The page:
Spot future sports stars early

  • Letters
  • Thursday, 03 Jan 2019

Stars today: Pandelela Rinong (back) and Jun Hoong Cheong in action during the 2016 Olympics. They remain the best hope for the next Olympics. What happens after that if younger athletes are not spotted early and groomed?

I REFER to the article “Let’s go the distance – athletes share wishes and aspirations for 2019” (Sport, The Star, Jan 1; online at

Are our 57 National Sports Associations (NSAs) and the National Sports Council (NSC) doing enough to unearth sporting talent from the more than 10,000 schools in the country?

One common refrain from our champion athletes that cropped up often is the shortage of real talent coming from the grassroots level (not counting the sports schools where top young athletes are housed).

It’s nice that we have young talents such as world champion bowler Rafiq Ismail, Aaron Chia in badminton or Mohd Shah Firdaus Shahrom, our track cyclist, but we should not be too excited.

The NSC must work closely with the NSAs to benchmark and level-up. Imagine sending track and field athletes to the Olympics when they are at the SEA Games level, not even at Asian Games standards. Is that not a waste of taxpayers’ money?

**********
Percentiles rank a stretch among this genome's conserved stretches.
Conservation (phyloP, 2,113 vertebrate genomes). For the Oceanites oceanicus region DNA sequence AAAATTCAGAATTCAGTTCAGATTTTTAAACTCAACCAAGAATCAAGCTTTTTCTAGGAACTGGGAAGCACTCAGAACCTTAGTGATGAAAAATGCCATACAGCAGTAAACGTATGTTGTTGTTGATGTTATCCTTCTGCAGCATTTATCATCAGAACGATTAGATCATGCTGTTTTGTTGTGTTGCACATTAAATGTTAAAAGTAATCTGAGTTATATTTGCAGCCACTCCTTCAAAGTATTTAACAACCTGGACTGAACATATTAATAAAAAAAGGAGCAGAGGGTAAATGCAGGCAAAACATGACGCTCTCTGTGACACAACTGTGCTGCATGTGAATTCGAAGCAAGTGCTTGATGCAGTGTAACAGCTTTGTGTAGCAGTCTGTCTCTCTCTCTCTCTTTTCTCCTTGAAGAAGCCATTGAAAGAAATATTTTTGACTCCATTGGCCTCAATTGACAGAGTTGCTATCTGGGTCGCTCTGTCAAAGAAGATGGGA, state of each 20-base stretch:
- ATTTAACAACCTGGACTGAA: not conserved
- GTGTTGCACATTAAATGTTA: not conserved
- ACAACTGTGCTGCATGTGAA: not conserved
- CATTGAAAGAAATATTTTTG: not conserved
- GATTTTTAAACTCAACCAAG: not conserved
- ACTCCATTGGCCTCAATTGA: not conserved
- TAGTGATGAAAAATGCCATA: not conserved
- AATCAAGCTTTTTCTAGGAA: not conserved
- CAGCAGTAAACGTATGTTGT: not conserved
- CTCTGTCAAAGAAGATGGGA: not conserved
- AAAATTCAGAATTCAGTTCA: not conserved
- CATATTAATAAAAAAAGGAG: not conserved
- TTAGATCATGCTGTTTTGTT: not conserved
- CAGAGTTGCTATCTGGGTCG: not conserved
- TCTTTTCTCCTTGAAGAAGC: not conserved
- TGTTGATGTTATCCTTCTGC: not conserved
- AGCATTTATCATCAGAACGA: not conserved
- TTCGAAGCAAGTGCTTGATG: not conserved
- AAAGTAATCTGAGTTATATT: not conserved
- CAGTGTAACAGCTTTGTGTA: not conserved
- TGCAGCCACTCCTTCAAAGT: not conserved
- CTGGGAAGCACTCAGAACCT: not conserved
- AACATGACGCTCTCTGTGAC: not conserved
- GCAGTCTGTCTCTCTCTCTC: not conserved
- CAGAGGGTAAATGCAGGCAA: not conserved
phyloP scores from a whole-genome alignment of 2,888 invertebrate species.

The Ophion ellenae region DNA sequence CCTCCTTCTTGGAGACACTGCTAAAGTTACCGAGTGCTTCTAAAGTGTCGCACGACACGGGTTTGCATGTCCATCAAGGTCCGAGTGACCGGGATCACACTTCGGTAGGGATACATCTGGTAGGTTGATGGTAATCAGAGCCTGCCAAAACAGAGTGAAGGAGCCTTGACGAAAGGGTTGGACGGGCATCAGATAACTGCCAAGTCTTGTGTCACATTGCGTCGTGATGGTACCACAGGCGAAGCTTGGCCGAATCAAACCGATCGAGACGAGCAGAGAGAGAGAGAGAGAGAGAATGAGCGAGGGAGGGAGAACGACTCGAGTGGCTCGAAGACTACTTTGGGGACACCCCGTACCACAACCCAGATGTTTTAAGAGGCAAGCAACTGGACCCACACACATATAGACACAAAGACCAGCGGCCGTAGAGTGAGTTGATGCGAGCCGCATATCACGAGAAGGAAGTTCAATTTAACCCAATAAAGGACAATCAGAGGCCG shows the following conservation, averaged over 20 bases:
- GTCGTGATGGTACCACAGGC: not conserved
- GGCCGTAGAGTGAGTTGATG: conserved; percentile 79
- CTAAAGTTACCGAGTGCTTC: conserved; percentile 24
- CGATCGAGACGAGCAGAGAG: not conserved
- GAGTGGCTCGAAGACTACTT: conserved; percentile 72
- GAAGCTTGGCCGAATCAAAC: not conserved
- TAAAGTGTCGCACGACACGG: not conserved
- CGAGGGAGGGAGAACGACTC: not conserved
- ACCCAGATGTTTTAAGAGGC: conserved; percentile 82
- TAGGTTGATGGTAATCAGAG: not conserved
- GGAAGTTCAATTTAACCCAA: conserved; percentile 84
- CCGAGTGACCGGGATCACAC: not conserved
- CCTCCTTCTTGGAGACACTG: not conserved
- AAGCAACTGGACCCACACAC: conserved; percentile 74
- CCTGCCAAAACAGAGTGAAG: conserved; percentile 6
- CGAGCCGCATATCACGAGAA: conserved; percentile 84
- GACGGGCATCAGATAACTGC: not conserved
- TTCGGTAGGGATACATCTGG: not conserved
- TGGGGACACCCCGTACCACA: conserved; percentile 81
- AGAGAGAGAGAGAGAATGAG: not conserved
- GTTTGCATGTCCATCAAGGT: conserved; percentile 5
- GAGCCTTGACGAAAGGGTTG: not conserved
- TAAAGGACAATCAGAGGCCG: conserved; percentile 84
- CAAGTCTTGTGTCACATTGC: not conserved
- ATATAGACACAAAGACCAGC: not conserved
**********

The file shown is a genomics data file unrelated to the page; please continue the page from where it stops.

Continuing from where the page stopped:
Youth and Sports Minister Syed Saddiq Syed Abdul Rahman cannot take things for granted and must monitor closely the preparation of our elite athletes for the 2020 Tokyo Olympics.

Selection should be based on performance and whether they have the potential to be a finalist or a medal winner – if not, reject them. The Olympics is not a holiday trip for athletes, coaches or accompanying officials.

It is critical for the NSAs to have proper structures and processes to spot and groom talent; they must think long-term, perhaps bring in professional coaches, technical directors and administrators.

At the 2016 Rio Olympics, Malaysia returned with five medals, four silvers and one bronze. This is the best achievement by the Malaysian contingent since our participation in Olympics, at the 1956 Melbourne Games.

To better that, the minister should ensure there are more grassroots programme development where, under the pyramid system at the national level, 12,000 to 14,000 student athletes vie for a place as the nations best.

The pyramid system ensures the best athletes are identified early and harnessed to aim for glory not at the SEA or Asian Games only but at the Olympics.

It is a tall order, and to help, the grassroots sports development programmes must be inclusive of all races to find the best in the country.



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